Time For A New Water Heater?
Should I Buy An Energy Efficient Water Heater?
If your gas water heater is more than 10 years old, it probably has an efficiency no higher than 50%. An old water heater can operate for years at very low efficiency before it finally fails. One way to reduce water heating costs would be to replace your old water heater with a new, higher-efficiency model. Water heating is typically the third largest energy expense in your home (after space heating and cooling). It typically accounts for about 14% of your utility bill.
About Water Heater Efficiency
A water heaters efficiency is measured by its energy factor (EF). EF is based on recovery efficiency, standby losses, and cycling losses. The higher the EF, the more efficient the water heater. Electric resistance water heaters have an EF ranging from 0.7 and 0.95; gas water heaters from 0.5 to 0.6, with a few high-efficiency models ranging around 0.8; oil water heaters from 0.7 and 0.85; and heat pump water heaters from 1.5 to 2.0.
Although many consumers make water heater purchase decisions based only on the size of the storage tank, the first-hour rating (FHR), provided on the Energy Guide label, is actually more important. The FHR is a measure of how much hot water the heater will deliver during a busy hour. The FHR is required by law to appear on the units Energy Guide label. Therefore, before you buy a water heater, estimate your households peak-hour demand and look for a unit with an FHR in that range. And beware that a larger tank does not necessarily mean a higher FHR.
Tips for Buying a New Water Heater
Choose a water heater with an appropriate first-hour rating (FHR) by estimating your familys peak-hour demand for hot water. Determine the appropriate fuel type for your water heater. If you are considering electricity, check with your local utility company for off-peak electricity rates for water heating. If available, this may be an attractive option to choose electric water heaters. Natural gas, oil and propane water heaters are less expensive to operate than electric models.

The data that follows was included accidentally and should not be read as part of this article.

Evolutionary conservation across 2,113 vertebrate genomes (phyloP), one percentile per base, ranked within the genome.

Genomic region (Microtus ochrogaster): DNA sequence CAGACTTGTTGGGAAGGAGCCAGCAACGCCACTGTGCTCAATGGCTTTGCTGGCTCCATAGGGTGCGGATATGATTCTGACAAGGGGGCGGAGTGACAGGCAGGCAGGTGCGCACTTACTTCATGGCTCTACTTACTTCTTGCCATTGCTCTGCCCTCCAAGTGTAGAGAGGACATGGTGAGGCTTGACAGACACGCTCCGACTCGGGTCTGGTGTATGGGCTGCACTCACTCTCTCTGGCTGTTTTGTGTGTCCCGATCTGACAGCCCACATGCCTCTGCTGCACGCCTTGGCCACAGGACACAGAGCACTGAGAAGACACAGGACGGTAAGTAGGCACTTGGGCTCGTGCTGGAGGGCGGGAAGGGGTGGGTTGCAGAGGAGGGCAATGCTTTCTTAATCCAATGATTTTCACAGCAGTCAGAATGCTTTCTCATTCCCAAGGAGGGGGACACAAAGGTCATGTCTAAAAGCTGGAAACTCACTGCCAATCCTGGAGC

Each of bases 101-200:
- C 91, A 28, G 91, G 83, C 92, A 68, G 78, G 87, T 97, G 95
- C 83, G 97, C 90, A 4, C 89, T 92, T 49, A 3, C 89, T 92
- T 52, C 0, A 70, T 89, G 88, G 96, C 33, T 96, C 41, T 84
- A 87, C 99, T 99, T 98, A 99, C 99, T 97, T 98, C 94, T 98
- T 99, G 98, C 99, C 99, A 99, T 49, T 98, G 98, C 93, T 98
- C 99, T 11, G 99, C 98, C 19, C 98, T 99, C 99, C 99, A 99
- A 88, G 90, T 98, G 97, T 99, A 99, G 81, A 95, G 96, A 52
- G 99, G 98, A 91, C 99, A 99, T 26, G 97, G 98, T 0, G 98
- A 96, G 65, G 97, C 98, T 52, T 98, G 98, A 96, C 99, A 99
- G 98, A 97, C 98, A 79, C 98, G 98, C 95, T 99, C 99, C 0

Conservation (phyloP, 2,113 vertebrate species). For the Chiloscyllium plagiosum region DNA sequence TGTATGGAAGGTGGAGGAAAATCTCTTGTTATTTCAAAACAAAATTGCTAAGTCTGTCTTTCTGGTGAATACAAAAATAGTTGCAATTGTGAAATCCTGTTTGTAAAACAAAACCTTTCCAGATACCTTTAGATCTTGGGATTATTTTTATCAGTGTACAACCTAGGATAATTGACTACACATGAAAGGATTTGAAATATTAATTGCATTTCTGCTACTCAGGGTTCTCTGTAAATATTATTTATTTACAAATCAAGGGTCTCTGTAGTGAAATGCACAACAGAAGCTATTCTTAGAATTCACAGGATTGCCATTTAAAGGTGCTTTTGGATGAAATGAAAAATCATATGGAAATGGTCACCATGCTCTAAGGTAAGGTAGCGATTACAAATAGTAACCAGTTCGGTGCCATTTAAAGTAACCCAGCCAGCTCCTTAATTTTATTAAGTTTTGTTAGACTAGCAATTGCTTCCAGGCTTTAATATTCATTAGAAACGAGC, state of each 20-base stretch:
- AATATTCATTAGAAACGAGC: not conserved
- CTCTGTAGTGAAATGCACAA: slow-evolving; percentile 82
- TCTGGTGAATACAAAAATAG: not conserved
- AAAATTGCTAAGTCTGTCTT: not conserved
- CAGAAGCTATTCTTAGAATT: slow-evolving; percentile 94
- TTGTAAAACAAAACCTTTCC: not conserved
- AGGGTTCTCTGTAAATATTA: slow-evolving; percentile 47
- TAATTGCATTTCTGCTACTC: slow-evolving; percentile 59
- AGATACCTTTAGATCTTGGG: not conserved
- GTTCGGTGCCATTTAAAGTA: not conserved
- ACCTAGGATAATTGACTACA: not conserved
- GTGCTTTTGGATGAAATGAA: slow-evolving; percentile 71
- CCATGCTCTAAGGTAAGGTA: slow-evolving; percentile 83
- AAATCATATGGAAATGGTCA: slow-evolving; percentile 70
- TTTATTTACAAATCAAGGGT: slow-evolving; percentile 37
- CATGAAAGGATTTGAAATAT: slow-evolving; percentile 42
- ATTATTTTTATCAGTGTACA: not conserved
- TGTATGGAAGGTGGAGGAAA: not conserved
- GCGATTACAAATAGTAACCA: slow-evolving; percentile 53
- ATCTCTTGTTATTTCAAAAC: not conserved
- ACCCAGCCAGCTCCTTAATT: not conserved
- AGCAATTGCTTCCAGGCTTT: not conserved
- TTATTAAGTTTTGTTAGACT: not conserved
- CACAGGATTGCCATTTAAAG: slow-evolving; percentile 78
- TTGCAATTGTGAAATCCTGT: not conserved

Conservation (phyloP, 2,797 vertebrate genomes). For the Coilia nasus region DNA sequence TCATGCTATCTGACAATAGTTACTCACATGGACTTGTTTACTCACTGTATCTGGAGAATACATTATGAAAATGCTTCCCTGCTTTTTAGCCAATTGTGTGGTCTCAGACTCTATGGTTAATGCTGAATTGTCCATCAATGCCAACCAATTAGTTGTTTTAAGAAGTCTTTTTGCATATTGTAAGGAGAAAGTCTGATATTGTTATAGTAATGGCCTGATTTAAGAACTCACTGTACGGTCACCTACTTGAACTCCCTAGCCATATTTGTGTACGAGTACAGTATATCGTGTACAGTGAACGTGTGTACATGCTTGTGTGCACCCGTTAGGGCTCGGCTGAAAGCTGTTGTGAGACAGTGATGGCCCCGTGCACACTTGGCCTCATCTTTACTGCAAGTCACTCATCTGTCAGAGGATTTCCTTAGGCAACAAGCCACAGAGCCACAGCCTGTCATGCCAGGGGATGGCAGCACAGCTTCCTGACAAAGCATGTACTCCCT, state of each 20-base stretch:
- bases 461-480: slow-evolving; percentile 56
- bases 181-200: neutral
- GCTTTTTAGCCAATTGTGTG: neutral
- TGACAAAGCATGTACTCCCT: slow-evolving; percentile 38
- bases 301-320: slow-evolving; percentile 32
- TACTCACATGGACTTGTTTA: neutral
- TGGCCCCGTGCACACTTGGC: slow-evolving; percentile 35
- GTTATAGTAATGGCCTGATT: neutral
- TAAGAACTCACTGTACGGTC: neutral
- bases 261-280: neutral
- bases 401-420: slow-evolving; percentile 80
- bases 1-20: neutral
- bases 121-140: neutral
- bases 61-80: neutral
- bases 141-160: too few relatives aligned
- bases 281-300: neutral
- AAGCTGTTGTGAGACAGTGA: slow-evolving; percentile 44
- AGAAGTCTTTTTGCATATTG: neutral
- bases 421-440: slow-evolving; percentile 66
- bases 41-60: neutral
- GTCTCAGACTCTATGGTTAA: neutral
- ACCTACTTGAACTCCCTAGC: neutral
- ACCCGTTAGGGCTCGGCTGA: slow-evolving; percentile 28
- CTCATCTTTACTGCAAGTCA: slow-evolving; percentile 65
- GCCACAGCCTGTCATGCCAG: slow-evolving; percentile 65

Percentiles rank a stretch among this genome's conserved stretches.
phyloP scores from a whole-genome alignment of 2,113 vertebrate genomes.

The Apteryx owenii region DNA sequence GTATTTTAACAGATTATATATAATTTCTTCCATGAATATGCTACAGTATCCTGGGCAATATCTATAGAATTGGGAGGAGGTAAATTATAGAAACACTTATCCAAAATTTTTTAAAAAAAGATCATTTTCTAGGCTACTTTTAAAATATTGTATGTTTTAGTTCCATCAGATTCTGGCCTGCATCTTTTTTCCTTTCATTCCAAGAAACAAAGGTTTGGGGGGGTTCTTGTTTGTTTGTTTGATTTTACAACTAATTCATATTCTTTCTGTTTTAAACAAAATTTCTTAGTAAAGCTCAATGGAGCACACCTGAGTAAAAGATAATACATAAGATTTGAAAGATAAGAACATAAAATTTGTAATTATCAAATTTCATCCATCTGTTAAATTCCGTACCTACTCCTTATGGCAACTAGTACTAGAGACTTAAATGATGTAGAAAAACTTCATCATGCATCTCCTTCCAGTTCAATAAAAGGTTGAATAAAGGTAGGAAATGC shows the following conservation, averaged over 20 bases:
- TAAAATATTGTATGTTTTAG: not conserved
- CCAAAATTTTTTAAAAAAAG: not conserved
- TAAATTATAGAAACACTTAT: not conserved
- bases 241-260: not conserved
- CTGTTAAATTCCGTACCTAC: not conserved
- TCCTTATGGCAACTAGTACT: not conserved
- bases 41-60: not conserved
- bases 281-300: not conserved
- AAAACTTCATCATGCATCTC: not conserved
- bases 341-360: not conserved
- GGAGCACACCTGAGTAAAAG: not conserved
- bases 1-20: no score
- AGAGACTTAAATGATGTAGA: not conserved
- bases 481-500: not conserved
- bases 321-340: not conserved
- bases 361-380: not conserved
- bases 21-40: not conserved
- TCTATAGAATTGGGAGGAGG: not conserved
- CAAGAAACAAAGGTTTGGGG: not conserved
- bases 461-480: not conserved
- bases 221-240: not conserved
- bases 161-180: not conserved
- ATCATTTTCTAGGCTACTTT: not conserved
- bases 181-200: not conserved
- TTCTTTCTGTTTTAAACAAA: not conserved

If you are in a moderate climate (i.e., with relatively low heating loads), consider a Heat Pump Water Heater (HPWH), which is more efficient than a conventional electric water heater. Though a HPWH may have a high initial cost, it can save up to 50% of your water heating bill.
For safety as well as energy-efficiency reasons, when buying gas- and oil-fired water heaters, look for units with sealed combustion or power venting to avoid back-drafting of combustion gases into the home.
Everything else being equal, select a water heater with the highest energy factor (EF). However, you should note that the EF of one type of heater is not comparable to another type. For example, an electric water heater with an EF of 0.9 may cost more to operate than a gas water heater with an EF of 0.7.
Whenever possible, do not install the water heater in an unheated basement. Also try to minimize the length of piping runs to your bathroom and kitchen.
At Rick’s Plumbing Service, our technicians will arrive on time and will perform all work to code with top grade material, assuring your family and home’s safety. Work is done efficiently and upon completion, all jobs are followed by a thorough clean up, and complete respect is given to your home. Our trucks are stocked with a wide selection of repair items, tools, and emergency equipment enabling us to provide service 24 hours a day, seven days a week. If you would like to schedule a service appointment, click here or you can call us at 817-558-9093.
Ricks Plumbing Service specializes in residential and commercial plumbing services. Family-owned and operated since 1999, we have built our reputation on over a decade of superior customer care and expert service. With quality, reliability and efficiency always in mind, Ricks Plumbing Service is committed to providing outstanding service and quality work.